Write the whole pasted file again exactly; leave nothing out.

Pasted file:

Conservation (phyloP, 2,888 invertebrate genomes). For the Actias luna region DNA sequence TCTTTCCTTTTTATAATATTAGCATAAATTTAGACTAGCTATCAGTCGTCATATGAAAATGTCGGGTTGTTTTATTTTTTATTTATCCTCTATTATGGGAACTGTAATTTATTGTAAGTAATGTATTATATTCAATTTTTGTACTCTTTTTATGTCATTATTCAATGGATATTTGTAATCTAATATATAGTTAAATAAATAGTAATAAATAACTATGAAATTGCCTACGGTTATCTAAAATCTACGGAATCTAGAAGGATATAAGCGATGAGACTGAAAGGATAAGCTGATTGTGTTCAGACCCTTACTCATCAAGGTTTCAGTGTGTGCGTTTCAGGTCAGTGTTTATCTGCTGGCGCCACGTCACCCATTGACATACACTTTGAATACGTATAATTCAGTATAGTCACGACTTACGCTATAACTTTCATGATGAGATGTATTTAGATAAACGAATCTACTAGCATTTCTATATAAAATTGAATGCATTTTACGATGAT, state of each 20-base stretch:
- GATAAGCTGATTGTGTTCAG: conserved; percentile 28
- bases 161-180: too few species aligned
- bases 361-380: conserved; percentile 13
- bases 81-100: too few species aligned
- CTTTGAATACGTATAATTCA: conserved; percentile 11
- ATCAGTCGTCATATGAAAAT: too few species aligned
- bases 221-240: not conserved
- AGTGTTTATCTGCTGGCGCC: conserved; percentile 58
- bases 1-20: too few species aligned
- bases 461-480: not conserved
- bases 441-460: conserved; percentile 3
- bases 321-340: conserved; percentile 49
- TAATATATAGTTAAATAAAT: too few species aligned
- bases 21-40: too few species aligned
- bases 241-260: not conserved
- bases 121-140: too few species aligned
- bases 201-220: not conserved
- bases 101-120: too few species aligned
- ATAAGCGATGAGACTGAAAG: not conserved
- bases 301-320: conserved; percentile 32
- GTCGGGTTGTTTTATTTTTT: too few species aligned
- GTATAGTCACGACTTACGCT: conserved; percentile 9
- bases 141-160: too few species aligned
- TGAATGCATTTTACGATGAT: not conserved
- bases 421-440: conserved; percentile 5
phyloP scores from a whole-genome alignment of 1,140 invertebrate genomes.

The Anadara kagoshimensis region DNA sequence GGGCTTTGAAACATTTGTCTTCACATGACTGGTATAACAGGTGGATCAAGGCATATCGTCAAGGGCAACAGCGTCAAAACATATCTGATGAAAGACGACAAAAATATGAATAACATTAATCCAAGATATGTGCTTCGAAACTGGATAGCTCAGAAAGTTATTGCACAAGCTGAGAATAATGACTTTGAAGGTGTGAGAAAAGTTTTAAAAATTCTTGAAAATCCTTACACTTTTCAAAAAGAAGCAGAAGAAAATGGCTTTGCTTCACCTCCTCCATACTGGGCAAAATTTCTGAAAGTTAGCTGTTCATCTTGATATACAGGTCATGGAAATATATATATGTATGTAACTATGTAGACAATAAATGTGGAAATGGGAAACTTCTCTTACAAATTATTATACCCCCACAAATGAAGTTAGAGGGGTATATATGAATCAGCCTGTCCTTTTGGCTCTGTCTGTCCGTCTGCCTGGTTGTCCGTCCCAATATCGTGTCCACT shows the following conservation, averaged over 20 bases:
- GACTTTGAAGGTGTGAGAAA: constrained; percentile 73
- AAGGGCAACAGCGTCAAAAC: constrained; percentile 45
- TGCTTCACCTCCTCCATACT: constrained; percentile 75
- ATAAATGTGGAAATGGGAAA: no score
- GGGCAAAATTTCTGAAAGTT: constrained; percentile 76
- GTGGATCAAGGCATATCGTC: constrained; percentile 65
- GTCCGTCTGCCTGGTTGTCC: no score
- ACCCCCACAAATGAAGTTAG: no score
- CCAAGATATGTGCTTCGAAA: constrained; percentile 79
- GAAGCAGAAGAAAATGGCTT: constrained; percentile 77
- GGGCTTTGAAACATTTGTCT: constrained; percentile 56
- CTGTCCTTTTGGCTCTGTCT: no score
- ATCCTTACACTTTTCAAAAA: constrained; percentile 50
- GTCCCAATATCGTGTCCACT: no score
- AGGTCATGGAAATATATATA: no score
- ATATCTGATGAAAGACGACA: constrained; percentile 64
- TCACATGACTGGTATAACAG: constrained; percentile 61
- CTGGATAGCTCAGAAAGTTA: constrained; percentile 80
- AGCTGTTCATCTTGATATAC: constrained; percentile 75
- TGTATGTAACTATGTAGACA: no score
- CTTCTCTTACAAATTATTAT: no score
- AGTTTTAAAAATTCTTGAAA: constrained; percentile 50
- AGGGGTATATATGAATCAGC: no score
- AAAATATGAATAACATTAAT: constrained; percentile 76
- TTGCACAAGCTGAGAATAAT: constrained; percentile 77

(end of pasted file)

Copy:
Conservation (phyloP, 2,888 invertebrate genomes). For the Actias luna region DNA sequence TCTTTCCTTTTTATAATATTAGCATAAATTTAGACTAGCTATCAGTCGTCATATGAAAATGTCGGGTTGTTTTATTTTTTATTTATCCTCTATTATGGGAACTGTAATTTATTGTAAGTAATGTATTATATTCAATTTTTGTACTCTTTTTATGTCATTATTCAATGGATATTTGTAATCTAATATATAGTTAAATAAATAGTAATAAATAACTATGAAATTGCCTACGGTTATCTAAAATCTACGGAATCTAGAAGGATATAAGCGATGAGACTGAAAGGATAAGCTGATTGTGTTCAGACCCTTACTCATCAAGGTTTCAGTGTGTGCGTTTCAGGTCAGTGTTTATCTGCTGGCGCCACGTCACCCATTGACATACACTTTGAATACGTATAATTCAGTATAGTCACGACTTACGCTATAACTTTCATGATGAGATGTATTTAGATAAACGAATCTACTAGCATTTCTATATAAAATTGAATGCATTTTACGATGAT, state of each 20-base stretch:
- GATAAGCTGATTGTGTTCAG: conserved; percentile 28
- bases 161-180: too few species aligned
- bases 361-380: conserved; percentile 13
- bases 81-100: too few species aligned
- CTTTGAATACGTATAATTCA: conserved; percentile 11
- ATCAGTCGTCATATGAAAAT: too few species aligned
- bases 221-240: not conserved
- AGTGTTTATCTGCTGGCGCC: conserved; percentile 58
- bases 1-20: too few species aligned
- bases 461-480: not conserved
- bases 441-460: conserved; percentile 3
- bases 321-340: conserved; percentile 49
- TAATATATAGTTAAATAAAT: too few species aligned
- bases 21-40: too few species aligned
- bases 241-260: not conserved
- bases 121-140: too few species aligned
- bases 201-220: not conserved
- bases 101-120: too few species aligned
- ATAAGCGATGAGACTGAAAG: not conserved
- bases 301-320: conserved; percentile 32
- GTCGGGTTGTTTTATTTTTT: too few species aligned
- GTATAGTCACGACTTACGCT: conserved; percentile 9
- bases 141-160: too few species aligned
- TGAATGCATTTTACGATGAT: not conserved
- bases 421-440: conserved; percentile 5
phyloP scores from a whole-genome alignment of 1,140 invertebrate genomes.

The Anadara kagoshimensis region DNA sequence GGGCTTTGAAACATTTGTCTTCACATGACTGGTATAACAGGTGGATCAAGGCATATCGTCAAGGGCAACAGCGTCAAAACATATCTGATGAAAGACGACAAAAATATGAATAACATTAATCCAAGATATGTGCTTCGAAACTGGATAGCTCAGAAAGTTATTGCACAAGCTGAGAATAATGACTTTGAAGGTGTGAGAAAAGTTTTAAAAATTCTTGAAAATCCTTACACTTTTCAAAAAGAAGCAGAAGAAAATGGCTTTGCTTCACCTCCTCCATACTGGGCAAAATTTCTGAAAGTTAGCTGTTCATCTTGATATACAGGTCATGGAAATATATATATGTATGTAACTATGTAGACAATAAATGTGGAAATGGGAAACTTCTCTTACAAATTATTATACCCCCACAAATGAAGTTAGAGGGGTATATATGAATCAGCCTGTCCTTTTGGCTCTGTCTGTCCGTCTGCCTGGTTGTCCGTCCCAATATCGTGTCCACT shows the following conservation, averaged over 20 bases:
- GACTTTGAAGGTGTGAGAAA: constrained; percentile 73
- AAGGGCAACAGCGTCAAAAC: constrained; percentile 45
- TGCTTCACCTCCTCCATACT: constrained; percentile 75
- ATAAATGTGGAAATGGGAAA: no score
- GGGCAAAATTTCTGAAAGTT: constrained; percentile 76
- GTGGATCAAGGCATATCGTC: constrained; percentile 65
- GTCCGTCTGCCTGGTTGTCC: no score
- ACCCCCACAAATGAAGTTAG: no score
- CCAAGATATGTGCTTCGAAA: constrained; percentile 79
- GAAGCAGAAGAAAATGGCTT: constrained; percentile 77
- GGGCTTTGAAACATTTGTCT: constrained; percentile 56
- CTGTCCTTTTGGCTCTGTCT: no score
- ATCCTTACACTTTTCAAAAA: constrained; percentile 50
- GTCCCAATATCGTGTCCACT: no score
- AGGTCATGGAAATATATATA: no score
- ATATCTGATGAAAGACGACA: constrained; percentile 64
- TCACATGACTGGTATAACAG: constrained; percentile 61
- CTGGATAGCTCAGAAAGTTA: constrained; percentile 80
- AGCTGTTCATCTTGATATAC: constrained; percentile 75
- TGTATGTAACTATGTAGACA: no score
- CTTCTCTTACAAATTATTAT: no score
- AGTTTTAAAAATTCTTGAAA: constrained; percentile 50
- AGGGGTATATATGAATCAGC: no score
- AAAATATGAATAACATTAAT: constrained; percentile 76
- TTGCACAAGCTGAGAATAAT: constrained; percentile 77